[23]

In the meantime, Uncle Billy Fulbright had got about three weeks ahead of them, and stopped at the Fulbright Spring. His brother, John Fulbright, had settled at the spring where Capt. Geo. M. Jones now lives, and had a cabin up ;and his brother-in-law, A. J. Burnett, had succeeded in putting up a small oak-pole cabin l2x15, just on the spot of the old `Squire Burden residence. a little west of Mr. McElhany's. Mr. Campbell having had rather the oldest claim, by his name being cut en an ash tree at the well, Mr. Burnett gave way and went and commenced an improvement five miles east, at the Merritt place. Both Miller's and Campbell's families then moved into the pole cabin, the negroes having a good cloth tent to live in. This cabin had a splendid dirt floor.

"Then all pitched into cutting and clearing, and soon succeeded in opening a few acres on the north side of the branch (Jordan) and just north of the natural well. They also cleared a field on the top of the hill, where the city now stands, and just about where the old Bigbee house stands they had a pair of draw-bars going into the field, the north string of the fence being about in the middle of the public square running west and including the ground where the Metropolitan hotel now stands." The remains of the old Kickapoo Indian village still stood in the southwest portion of the present limit of Springfield. It was built of bark and small hickory poles bent over. The Kickapoos had moved northwest in 1828, but of their previous or later history but little seems to be known, as they were but a small tribe, and are not mentioned in any books within our knowledge. It is probable that they came here from Illinois, as there is still a postoffice in that State which bears their name.

[24]

We find a remnant of them mentioned by Mrs. Rush Owen, in a communication to the Leader, and also published in the Historical Atlas of Greene County. Her description of the present site of Springfield is so graphic, and her style so interesting, that it will bear reading again ; so we venture to reproduce it. It reads as follows:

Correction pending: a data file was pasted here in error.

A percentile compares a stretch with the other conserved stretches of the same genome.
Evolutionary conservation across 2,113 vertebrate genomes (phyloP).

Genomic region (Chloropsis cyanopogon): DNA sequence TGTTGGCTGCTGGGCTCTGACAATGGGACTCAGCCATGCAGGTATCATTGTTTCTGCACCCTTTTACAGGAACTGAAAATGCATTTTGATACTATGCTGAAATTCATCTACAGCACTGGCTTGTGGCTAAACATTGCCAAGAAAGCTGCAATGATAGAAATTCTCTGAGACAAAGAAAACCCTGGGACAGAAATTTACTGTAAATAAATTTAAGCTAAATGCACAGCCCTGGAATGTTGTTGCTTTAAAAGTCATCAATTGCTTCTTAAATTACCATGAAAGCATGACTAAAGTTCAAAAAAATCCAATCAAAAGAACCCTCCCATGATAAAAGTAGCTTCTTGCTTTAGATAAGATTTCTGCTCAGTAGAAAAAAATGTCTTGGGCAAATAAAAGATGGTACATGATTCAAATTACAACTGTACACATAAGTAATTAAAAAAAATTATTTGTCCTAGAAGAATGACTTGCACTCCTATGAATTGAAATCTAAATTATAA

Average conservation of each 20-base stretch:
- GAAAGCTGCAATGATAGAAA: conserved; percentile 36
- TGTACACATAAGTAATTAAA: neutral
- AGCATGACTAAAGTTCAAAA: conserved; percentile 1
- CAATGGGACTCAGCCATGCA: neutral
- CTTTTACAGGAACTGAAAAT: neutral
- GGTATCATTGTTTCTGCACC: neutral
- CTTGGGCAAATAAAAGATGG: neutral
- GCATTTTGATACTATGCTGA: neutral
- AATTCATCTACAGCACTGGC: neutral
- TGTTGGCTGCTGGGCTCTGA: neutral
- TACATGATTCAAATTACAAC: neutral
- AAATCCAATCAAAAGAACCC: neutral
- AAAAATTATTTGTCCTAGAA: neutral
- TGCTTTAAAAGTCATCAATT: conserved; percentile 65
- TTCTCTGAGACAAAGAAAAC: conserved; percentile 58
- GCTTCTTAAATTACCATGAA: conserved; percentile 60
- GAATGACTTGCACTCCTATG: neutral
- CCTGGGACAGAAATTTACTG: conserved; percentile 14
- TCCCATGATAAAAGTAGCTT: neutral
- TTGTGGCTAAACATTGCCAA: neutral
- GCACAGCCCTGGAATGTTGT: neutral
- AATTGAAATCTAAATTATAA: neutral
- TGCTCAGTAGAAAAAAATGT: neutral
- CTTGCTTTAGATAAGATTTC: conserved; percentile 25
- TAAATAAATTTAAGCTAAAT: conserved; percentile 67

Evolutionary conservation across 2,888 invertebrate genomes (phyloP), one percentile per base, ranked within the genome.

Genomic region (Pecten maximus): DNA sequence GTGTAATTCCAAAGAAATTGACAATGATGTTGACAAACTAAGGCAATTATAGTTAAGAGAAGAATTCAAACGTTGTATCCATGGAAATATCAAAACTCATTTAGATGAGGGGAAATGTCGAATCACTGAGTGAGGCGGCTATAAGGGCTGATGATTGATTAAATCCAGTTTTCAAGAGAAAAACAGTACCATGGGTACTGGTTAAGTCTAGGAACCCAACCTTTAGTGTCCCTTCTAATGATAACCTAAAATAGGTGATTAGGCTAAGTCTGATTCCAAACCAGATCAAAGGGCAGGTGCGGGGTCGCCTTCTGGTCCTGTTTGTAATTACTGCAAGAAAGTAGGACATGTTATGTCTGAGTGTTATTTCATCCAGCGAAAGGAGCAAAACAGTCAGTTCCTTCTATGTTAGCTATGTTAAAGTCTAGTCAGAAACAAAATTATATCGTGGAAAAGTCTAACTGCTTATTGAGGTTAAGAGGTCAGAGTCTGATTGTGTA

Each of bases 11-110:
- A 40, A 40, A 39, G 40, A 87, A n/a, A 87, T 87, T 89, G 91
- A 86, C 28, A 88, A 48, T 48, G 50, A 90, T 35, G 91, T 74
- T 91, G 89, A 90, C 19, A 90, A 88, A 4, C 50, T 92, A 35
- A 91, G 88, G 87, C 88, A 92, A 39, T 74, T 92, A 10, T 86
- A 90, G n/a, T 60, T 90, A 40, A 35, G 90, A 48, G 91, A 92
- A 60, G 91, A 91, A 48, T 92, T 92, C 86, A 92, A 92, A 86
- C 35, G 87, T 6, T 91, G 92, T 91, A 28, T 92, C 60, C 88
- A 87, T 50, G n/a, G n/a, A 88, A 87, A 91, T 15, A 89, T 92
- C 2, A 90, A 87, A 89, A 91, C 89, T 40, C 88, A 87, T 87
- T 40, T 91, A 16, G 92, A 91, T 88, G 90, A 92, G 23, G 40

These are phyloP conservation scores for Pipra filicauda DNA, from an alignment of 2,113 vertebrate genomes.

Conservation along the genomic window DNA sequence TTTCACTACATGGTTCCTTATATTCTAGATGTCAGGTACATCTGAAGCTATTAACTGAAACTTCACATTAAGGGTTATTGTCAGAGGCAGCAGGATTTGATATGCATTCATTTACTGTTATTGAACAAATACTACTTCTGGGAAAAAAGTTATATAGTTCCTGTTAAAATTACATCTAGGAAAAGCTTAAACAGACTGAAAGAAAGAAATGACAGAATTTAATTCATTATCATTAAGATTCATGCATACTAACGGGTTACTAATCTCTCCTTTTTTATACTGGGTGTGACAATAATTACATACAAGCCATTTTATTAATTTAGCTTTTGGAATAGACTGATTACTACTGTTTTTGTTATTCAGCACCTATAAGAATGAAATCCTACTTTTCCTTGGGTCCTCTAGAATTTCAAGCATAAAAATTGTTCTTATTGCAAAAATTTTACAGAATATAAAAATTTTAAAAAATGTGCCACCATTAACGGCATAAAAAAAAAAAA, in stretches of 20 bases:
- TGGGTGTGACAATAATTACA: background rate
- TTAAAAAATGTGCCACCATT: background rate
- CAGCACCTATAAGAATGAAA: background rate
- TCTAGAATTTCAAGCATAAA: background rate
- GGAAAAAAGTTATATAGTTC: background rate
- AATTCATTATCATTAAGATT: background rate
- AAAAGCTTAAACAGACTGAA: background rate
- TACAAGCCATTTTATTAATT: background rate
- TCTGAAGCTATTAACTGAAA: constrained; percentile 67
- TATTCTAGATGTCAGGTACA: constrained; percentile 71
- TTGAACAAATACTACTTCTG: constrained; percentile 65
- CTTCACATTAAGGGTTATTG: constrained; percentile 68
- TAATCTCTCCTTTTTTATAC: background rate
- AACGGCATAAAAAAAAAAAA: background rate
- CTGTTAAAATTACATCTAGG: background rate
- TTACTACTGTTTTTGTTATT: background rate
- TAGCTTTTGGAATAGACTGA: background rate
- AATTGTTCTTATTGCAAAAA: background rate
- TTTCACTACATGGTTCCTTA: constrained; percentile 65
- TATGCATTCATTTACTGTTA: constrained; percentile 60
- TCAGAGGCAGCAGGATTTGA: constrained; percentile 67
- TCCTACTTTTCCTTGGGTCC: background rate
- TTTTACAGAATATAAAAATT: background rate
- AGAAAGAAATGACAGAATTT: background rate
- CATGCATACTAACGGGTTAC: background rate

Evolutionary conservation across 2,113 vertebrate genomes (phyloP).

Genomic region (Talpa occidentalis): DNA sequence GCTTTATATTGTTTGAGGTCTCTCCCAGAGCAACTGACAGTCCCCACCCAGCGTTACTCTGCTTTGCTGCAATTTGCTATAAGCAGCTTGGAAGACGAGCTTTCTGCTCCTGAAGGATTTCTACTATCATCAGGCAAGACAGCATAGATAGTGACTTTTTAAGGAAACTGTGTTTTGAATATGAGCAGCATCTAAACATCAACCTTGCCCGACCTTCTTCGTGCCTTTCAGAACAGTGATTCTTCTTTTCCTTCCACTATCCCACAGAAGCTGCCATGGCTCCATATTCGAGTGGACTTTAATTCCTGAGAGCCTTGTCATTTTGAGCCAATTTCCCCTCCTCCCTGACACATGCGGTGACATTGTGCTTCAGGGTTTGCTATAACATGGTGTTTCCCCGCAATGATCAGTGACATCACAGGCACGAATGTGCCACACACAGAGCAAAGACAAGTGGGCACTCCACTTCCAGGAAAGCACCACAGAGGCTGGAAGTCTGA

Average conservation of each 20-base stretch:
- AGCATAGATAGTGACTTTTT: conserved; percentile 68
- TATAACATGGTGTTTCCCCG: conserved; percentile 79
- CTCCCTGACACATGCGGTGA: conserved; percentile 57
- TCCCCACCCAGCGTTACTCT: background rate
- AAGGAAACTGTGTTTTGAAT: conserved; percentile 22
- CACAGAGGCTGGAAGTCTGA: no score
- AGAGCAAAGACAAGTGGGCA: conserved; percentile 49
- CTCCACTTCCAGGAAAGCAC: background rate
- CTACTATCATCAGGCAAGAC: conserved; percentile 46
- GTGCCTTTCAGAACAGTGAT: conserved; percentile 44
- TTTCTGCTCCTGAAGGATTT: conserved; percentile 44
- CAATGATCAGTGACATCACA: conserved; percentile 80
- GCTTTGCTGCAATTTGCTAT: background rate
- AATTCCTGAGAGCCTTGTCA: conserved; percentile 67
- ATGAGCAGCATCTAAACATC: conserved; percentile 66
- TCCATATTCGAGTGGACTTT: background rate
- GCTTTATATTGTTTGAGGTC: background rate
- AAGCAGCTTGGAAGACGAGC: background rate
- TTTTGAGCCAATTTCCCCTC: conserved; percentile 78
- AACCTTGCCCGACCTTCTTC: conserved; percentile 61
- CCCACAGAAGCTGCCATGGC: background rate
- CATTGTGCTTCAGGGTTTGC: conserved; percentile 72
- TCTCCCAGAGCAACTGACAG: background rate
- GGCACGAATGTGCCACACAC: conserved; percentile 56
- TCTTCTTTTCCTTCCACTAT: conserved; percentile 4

"In 1827 my father, John P, Campbell, and my uncle, E. M. Campbell, took refuge from an autumnal storm in old Delaware town on the James, not far from Wilson creek battle-ground. The braves had just brought in a remnant of Kickapoos which they had rescued from the Osages. Among the Kickapoos was a brave boy, ill with a kind of bilious fever recently taken, Just before leaving home my father had been reading a botanic treatise and became a convert. In his saddle-bags he carried lobelia, composition and No. 6. He gave them to understand that he was a 'medicine man,' and, against Uncle Mat's protest, who feared the consequences if the Indian died, he undertook the case. Not understanding the condition of his patient, or, perhaps, the proper quantity of the emetic to administer, he threw the Kickapoo into an alarm, or in other words a frightful cold sweat and deathly sickness. Then there was work for dear life. Uncle Mat, the older and more cautious of the two, pulled off his coat and plunged in to help my father get up a reaction, which they did. leaving the poor patient prostrate, and 'weak as a rag.' My father always laughed and said: 'But feel so good, good-all gone,' laying his hand weakly on his stomach. They remained some time with the Indians, hunting and looking at the country. They finally made up their minds to return to Maury County, Tennessee, and bring their families. Piloted by the Kickapoo, they went some distance up the James, and made arrangements with an old trapper to get oat their house logs ready to be put up immediately upon their return, They had selected lands where Springfield now stands. They found four springs whose branches uniting formed Wilson creek, About the center of the area between these springs was a natural well of wonderful depth, now known to be a subterranean lake, hard by which my father `squatted,' after a toilsome journey through the wilderness, the Mississippi river being frozen over so hard that they crossed on the ice in January, 1828. Several families accompanied him, among whom was glorious Uncle Joe Miller. Who ever saw him angry? Who ever caught him looking on the dark side? The moment he was seated every child clambered and buzzed over him like bees over a honey comb, and we had implicit faith in his 'honey pond' and `fritter tree,' and have to this day. The Kickapoo came over immediately and became an almost indispensable adjunct to the family, Seeing that my father was very tender with my mother, he looked upon her as a superior being, something to be guarded and watched that no harm came near. He was out on a hunt when my sister was born, the first white child in Kickapoo prairie. When he came in, my father, who had thrown himself on the bed by my mother, said:."Oh, ho! look here!" He approached, looked at the little creature with quaint seriousness, and said, `What call?" My mother, to please him, said 'Kickapoo;' and my father, who was cheerful and bright, had just taken baby's tiny hand and exclaimed, 'My Beautiful;' so that the child was ever to the Indian 'Kickapoo, My Beautiful,' and exceedingly beautiful she proved to be, The old people discourse upon her loveliness to this day, and refuse to believe that there was ever another to compare with her. The Kickapoo's greatest pleasure was guarding the rustic. cradle, and drawing the delicately-tapered hand through his own.